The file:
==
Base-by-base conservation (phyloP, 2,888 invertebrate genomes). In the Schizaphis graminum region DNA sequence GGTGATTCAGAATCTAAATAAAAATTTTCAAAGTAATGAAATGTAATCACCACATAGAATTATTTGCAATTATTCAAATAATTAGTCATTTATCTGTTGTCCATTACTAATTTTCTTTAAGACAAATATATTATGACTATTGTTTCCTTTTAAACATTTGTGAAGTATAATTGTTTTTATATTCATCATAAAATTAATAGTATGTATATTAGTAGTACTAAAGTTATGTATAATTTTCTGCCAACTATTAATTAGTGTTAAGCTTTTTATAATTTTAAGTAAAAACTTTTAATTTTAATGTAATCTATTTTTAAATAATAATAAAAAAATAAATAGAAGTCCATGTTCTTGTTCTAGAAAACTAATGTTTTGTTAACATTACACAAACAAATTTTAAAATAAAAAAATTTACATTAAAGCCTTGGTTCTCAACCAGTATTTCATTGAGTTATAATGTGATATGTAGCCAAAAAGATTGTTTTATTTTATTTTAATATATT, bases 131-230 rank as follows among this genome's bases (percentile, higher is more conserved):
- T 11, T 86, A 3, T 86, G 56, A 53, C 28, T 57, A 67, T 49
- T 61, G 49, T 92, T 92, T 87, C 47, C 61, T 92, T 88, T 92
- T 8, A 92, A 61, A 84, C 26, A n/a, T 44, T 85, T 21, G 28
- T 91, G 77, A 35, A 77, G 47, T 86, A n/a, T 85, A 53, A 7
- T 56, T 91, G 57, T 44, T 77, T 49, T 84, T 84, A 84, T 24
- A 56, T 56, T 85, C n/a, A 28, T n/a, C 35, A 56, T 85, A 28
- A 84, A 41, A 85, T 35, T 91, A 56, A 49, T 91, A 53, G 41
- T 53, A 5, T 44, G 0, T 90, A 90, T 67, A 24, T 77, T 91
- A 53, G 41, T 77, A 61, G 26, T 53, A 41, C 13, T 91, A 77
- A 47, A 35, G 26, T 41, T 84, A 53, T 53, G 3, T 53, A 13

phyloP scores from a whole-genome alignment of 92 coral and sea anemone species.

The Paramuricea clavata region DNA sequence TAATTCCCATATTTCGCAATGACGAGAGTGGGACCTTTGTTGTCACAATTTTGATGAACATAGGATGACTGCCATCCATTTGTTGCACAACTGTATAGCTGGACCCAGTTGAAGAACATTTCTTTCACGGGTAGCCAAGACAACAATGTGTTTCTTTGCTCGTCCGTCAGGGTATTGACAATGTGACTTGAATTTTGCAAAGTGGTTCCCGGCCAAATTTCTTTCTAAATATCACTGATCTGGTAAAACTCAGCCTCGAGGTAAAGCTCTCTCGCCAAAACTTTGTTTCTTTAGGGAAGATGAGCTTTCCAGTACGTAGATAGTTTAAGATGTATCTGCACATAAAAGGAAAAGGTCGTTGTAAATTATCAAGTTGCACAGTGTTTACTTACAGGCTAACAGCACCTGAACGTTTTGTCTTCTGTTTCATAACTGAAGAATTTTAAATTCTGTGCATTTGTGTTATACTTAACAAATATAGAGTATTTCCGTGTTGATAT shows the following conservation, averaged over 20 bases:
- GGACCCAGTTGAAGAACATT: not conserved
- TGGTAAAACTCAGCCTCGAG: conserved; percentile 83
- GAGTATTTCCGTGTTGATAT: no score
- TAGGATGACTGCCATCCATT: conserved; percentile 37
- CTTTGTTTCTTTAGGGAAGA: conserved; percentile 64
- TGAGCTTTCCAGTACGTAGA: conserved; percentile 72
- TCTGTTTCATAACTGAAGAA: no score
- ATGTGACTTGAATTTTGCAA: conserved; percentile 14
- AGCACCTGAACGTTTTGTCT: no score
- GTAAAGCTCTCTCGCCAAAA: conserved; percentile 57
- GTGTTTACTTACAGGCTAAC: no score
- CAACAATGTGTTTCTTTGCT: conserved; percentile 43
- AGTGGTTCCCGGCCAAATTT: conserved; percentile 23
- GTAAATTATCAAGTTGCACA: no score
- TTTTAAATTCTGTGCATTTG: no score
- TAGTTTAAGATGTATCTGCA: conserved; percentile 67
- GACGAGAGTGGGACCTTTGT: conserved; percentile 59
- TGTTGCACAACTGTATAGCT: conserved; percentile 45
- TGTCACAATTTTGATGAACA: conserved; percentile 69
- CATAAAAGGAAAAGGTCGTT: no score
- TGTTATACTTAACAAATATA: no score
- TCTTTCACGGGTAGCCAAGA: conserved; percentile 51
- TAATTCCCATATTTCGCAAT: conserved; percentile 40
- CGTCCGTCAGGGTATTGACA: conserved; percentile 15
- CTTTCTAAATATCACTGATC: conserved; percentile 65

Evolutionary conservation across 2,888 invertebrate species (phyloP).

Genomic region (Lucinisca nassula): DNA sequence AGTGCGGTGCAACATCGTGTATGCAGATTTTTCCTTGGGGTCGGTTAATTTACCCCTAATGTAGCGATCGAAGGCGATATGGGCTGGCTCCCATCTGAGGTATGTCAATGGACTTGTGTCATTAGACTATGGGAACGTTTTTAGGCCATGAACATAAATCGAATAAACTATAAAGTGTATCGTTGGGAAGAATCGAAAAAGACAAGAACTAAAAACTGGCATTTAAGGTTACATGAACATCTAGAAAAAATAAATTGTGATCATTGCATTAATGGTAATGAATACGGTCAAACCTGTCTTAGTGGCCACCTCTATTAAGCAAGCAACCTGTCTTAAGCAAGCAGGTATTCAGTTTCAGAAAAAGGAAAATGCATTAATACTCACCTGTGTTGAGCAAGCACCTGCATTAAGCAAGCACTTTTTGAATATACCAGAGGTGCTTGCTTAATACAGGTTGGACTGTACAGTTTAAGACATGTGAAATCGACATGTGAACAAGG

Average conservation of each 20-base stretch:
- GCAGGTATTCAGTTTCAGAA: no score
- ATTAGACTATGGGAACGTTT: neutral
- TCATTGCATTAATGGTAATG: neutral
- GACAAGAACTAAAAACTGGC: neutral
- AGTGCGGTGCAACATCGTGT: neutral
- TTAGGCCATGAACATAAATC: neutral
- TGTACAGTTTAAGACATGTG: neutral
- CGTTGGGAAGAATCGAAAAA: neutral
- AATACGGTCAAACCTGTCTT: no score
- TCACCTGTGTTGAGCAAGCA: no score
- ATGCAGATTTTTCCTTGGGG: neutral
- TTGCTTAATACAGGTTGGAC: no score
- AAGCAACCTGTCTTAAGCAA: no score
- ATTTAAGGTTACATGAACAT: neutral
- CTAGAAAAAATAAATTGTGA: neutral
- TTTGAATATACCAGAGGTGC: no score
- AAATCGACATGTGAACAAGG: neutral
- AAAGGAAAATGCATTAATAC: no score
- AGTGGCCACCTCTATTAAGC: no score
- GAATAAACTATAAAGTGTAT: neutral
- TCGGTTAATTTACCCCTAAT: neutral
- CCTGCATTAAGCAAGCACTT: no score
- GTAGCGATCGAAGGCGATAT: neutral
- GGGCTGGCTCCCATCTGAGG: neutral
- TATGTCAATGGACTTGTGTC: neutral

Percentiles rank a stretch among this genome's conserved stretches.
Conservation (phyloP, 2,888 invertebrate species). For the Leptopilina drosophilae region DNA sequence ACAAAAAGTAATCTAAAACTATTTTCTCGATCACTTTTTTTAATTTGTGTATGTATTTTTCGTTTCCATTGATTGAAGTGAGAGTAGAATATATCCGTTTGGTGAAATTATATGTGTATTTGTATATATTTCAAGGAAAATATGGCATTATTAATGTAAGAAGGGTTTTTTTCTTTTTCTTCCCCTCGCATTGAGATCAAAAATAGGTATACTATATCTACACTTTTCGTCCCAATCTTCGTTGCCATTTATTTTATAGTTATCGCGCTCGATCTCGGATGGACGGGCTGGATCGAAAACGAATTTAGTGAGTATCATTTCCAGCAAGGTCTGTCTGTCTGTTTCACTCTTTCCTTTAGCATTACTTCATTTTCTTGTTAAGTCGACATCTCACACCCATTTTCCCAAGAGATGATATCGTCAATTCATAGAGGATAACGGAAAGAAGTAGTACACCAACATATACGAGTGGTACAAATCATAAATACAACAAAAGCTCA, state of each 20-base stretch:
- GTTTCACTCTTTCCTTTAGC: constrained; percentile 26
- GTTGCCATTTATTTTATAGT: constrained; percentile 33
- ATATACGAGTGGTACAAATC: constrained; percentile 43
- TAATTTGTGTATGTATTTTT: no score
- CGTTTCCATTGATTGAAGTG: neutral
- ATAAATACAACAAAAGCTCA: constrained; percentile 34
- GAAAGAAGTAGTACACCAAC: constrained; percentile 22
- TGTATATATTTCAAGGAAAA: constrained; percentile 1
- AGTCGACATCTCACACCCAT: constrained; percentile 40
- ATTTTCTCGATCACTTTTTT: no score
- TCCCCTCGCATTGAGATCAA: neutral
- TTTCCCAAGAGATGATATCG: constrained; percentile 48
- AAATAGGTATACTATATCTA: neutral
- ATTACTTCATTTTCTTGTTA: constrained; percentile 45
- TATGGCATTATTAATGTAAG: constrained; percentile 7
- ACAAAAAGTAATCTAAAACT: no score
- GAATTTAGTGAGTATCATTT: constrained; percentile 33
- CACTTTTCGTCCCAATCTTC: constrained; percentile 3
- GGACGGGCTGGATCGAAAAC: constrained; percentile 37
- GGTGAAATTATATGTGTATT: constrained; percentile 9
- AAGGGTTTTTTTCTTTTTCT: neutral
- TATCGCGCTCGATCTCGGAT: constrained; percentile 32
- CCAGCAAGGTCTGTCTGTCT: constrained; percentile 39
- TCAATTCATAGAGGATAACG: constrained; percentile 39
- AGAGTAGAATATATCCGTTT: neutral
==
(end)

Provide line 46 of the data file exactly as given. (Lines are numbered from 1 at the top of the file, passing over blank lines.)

- AGTGCGGTGCAACATCGTGT: neutral